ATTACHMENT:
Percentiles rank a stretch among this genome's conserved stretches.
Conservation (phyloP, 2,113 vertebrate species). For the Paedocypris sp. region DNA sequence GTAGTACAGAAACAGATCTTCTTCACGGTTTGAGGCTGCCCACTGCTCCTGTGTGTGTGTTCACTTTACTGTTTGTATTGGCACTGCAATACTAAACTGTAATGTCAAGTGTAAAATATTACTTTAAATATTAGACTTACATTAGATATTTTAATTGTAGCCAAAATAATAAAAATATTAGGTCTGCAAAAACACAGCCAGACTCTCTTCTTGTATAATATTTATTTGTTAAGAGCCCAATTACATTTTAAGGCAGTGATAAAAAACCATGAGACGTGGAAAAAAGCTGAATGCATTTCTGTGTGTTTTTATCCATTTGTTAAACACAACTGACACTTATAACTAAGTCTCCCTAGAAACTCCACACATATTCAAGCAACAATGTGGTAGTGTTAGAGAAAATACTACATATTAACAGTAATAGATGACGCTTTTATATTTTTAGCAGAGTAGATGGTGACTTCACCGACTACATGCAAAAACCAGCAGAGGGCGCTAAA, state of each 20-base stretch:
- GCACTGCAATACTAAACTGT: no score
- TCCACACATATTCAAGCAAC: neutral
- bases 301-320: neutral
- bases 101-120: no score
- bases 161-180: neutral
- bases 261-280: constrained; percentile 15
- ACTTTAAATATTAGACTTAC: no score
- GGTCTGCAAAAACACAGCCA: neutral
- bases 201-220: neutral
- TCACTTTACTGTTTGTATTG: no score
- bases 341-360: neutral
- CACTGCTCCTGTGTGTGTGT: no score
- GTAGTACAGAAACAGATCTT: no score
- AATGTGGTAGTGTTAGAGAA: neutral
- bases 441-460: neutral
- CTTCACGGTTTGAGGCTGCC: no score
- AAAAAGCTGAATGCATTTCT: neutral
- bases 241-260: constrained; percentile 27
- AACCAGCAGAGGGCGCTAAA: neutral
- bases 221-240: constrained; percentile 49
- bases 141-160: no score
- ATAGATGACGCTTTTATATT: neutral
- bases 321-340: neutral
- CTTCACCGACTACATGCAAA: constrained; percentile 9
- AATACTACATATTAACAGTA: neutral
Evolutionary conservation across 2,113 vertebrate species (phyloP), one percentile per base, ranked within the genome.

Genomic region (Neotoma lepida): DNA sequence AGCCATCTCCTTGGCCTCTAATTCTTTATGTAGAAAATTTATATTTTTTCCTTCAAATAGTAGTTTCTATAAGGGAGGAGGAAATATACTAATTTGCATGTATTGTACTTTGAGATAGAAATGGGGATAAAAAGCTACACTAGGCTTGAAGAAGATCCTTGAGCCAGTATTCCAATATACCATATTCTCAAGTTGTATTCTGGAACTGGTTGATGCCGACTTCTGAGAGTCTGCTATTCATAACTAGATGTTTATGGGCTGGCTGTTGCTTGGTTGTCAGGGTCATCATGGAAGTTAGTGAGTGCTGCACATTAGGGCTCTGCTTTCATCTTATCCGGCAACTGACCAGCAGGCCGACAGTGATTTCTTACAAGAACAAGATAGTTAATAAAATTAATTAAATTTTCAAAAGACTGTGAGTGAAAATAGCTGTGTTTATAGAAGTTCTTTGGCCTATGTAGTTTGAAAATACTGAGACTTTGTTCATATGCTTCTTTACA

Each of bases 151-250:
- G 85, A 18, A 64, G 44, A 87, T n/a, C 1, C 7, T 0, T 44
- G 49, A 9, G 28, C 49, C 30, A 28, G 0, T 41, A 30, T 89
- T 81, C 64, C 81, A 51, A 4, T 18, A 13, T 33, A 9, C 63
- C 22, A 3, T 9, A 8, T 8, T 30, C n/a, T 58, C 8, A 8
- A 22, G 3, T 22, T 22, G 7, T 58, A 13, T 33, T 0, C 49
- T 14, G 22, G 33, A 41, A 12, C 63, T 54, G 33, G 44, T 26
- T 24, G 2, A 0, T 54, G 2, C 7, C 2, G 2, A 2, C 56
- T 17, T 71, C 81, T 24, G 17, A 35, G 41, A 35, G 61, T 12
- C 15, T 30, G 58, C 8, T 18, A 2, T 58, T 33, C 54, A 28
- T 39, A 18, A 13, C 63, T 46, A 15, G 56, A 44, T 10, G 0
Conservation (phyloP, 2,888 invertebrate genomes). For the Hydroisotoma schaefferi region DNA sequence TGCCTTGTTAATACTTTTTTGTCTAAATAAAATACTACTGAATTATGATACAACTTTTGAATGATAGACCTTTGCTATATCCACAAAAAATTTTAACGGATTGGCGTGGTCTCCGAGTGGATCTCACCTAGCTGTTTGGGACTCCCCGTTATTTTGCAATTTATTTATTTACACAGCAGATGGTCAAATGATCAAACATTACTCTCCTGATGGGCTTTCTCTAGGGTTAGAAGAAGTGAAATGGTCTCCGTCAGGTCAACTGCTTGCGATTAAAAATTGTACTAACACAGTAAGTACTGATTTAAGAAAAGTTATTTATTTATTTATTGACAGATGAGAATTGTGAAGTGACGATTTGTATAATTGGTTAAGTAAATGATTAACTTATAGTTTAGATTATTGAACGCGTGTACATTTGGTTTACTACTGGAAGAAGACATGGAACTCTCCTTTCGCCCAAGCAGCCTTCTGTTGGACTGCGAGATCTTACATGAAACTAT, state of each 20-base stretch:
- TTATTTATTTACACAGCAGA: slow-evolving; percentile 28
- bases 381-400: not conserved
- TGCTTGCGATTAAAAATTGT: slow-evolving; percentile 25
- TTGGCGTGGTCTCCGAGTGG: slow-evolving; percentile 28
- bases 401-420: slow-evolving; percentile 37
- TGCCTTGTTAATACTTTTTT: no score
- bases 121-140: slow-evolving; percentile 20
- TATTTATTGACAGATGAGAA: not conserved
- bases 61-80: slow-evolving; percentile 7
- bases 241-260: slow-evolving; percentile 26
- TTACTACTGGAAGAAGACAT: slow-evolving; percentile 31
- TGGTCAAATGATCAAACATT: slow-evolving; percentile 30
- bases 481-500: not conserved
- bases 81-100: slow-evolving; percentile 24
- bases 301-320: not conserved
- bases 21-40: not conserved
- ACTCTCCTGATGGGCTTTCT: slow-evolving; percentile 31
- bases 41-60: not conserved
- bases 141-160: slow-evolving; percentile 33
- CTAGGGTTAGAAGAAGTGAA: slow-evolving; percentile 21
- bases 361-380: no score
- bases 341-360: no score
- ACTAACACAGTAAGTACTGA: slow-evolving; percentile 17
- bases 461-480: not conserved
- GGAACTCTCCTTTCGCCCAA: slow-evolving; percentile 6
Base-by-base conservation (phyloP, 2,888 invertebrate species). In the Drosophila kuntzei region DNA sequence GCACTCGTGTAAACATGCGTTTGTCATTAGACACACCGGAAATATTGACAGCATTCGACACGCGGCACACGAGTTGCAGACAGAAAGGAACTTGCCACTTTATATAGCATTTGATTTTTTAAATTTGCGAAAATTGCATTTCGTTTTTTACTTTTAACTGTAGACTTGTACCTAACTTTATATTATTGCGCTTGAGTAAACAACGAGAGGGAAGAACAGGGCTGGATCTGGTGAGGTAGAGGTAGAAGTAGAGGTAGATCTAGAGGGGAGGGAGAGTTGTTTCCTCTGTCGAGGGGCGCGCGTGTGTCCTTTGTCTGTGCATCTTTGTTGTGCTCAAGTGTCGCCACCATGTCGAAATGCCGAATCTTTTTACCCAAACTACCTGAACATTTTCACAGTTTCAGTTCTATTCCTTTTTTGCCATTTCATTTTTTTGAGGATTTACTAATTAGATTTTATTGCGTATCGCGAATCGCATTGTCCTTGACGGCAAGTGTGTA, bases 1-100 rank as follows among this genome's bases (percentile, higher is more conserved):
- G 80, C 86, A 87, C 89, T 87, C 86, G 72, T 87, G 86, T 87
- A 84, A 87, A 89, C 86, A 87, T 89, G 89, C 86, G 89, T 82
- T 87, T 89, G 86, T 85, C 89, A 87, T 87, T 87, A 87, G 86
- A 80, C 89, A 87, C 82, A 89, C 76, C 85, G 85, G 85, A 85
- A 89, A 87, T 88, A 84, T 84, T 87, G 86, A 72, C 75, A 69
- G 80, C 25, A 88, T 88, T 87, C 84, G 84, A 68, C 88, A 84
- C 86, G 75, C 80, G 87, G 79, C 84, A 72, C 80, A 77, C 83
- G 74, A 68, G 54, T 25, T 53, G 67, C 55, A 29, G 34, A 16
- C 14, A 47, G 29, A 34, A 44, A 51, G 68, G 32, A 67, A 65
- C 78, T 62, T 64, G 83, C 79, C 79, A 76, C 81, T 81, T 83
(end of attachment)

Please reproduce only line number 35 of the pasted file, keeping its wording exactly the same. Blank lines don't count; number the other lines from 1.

- A 22, G 3, T 22, T 22, G 7, T 58, A 13, T 33, T 0, C 49